Why this gay-married Protestant loved Eve Tushnet’s “Gay and Catholic”


Perhaps I was already predisposed to enjoy Eve’s book because I’m already fond of Eve. I attended one of her workshops this past January at the Gay Christian Network conference, and I was hooked by the way she unabashedly “geeked out” over historical accounts of spiritual friendship. Intelligent people often make you feel inferior, but listening to Eve just made me jealous; I wished that studying something could thrill me as much as it seemed to thrill her.

Along those same lines, I couldn’t help feeling like Eve took genuine delight in writing this book. It has more creatively crafted sentences, more literary allusions, and more of a consistent voice than any other book I’ve read in the LGBTQ+ Christian category. Reading it made me want to become a better writer. Even her rampant cat references somehow surpassed mere lesbian clichés: case in point, her confession that she associates “intentional community” with “arguments over whether the cats should go vegan.”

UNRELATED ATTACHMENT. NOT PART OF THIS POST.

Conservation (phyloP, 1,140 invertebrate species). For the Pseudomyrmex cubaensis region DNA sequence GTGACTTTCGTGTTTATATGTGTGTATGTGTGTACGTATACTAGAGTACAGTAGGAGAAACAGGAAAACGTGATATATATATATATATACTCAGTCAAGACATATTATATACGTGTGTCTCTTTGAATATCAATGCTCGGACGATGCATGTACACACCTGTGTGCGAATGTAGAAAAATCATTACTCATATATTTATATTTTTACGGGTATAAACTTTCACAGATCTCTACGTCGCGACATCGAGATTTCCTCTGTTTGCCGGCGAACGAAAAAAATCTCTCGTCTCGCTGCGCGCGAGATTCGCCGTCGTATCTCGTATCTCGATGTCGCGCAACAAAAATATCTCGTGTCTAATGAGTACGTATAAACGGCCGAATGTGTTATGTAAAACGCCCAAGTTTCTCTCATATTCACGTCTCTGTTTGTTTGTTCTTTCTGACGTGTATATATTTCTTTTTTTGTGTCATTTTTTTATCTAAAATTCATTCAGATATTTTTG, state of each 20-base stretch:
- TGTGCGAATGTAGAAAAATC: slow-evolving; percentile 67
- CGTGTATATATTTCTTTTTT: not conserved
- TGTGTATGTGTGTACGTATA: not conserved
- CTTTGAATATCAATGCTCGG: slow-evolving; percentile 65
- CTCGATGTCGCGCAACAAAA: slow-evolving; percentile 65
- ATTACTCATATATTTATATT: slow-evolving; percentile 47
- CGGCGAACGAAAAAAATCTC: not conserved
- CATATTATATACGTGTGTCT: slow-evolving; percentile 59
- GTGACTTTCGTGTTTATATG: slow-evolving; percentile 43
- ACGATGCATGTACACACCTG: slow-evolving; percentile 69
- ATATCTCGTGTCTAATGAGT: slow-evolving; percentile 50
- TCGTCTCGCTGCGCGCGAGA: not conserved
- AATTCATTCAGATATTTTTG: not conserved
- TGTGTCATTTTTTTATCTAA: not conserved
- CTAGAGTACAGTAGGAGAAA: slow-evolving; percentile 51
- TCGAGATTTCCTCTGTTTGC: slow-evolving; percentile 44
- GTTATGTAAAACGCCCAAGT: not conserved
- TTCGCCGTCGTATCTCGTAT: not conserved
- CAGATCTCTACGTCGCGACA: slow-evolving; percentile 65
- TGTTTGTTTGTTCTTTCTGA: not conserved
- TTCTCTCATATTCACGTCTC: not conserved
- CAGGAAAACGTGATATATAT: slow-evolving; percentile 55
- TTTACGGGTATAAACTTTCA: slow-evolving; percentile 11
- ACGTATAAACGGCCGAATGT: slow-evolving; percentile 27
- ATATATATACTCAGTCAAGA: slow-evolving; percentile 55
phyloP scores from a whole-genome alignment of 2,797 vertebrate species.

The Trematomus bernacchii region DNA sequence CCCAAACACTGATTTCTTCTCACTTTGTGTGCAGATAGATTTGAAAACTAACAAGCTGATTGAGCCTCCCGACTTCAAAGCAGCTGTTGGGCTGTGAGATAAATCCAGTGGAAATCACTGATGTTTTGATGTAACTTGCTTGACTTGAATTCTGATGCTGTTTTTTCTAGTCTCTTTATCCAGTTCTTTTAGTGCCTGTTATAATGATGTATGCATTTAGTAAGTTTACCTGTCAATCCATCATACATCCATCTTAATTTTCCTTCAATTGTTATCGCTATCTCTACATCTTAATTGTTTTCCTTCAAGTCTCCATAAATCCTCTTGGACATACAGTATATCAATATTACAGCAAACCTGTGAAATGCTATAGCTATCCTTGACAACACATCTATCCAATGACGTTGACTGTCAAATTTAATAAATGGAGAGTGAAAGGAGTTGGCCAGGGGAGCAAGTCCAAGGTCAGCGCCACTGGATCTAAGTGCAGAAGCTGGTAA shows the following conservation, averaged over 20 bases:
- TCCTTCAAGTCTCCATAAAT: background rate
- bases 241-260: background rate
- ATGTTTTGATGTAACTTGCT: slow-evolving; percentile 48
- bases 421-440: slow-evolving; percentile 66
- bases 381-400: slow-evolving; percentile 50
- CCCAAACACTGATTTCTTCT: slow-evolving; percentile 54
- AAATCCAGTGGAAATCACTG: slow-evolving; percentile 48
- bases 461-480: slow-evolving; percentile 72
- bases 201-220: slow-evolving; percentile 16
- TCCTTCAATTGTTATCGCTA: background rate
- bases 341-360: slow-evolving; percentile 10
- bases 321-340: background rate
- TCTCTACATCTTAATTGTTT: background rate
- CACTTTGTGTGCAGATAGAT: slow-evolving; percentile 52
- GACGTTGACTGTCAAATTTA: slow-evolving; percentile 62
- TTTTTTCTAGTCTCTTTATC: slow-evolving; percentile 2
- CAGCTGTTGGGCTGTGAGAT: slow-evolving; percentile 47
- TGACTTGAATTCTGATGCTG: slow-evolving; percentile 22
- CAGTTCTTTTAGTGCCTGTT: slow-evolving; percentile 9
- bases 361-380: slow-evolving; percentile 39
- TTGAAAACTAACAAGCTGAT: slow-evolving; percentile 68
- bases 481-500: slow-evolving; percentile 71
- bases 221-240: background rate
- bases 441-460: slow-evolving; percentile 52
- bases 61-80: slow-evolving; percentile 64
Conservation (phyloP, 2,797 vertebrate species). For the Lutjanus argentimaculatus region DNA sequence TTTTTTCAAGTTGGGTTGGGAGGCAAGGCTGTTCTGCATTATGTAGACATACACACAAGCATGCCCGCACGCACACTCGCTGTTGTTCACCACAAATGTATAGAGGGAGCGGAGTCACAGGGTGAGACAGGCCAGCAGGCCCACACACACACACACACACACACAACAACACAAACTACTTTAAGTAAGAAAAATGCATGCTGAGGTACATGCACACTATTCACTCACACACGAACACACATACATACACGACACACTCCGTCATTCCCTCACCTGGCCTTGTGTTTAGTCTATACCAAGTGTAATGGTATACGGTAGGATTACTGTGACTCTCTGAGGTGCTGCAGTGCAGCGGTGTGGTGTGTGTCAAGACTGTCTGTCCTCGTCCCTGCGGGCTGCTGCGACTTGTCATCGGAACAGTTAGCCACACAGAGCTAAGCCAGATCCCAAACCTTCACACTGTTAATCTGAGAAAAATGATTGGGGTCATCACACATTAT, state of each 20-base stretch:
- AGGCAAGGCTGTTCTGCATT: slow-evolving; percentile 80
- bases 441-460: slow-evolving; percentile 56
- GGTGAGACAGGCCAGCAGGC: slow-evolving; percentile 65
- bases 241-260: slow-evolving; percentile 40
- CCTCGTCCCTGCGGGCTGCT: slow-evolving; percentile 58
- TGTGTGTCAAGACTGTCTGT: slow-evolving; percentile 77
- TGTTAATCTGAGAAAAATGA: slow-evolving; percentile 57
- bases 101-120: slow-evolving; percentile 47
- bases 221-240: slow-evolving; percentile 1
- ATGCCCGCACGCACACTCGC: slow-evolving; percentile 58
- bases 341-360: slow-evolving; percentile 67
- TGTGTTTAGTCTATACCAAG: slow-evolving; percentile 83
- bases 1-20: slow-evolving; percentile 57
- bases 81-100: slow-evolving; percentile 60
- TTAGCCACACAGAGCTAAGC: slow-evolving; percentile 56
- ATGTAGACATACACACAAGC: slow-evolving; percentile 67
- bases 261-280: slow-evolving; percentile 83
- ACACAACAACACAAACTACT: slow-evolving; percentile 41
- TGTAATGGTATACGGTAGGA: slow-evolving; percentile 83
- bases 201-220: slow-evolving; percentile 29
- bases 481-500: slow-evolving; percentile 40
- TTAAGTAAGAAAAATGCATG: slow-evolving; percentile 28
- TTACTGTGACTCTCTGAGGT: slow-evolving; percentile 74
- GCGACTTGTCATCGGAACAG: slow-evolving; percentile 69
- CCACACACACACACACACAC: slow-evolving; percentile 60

Part One of Gay and Catholic is Eve’s own account of coming out as a lesbian in her atheist family, falling in love with the Catholic church in college, choosing to be baptized, and then confronting her alcoholism – a story made all the more interesting because its pieces seem to be scrambled and assembled in the opposite order from your average gay Christian autobiography.

Eve has a remarkable gift for mixing incisive wit and quirky humor with mature, vulnerable introspection. At certain moments this killer combination surprises you like a swift punch to the gut – I promise, her reflections on the toy soldier figurine of her childhood will floor you. What I appreciated most about this section, besides her descriptions of her evolving outfits (“hot pink fishnets, a tiger-print skirt held together with safety pins and lies, and a Boy Scout T-shirt”), was her outspoken defense of the gay community in which she was nurtured. She debunks claims that homosexuality only produces self-centered narcissists; among her reasons for continuing to call herself gay is that “gay communities were places where [she] encountered beauty and learned solidarity and humility.” Although she is now celibate, she recounts scenes of her early lesbian relationships with a gratitude that almost approaches reverence. This stereotype-busting effort is valiant, considering her conservative audience, and I gratefully applaud her for it.

Part Two contains Eve’s thoughts about vocation, friendship, and celibate life, summed up by the aphorism “You are called to love.” Drawing from history, theology, her own life, and interviews with celibate friends, she succeeds at down-to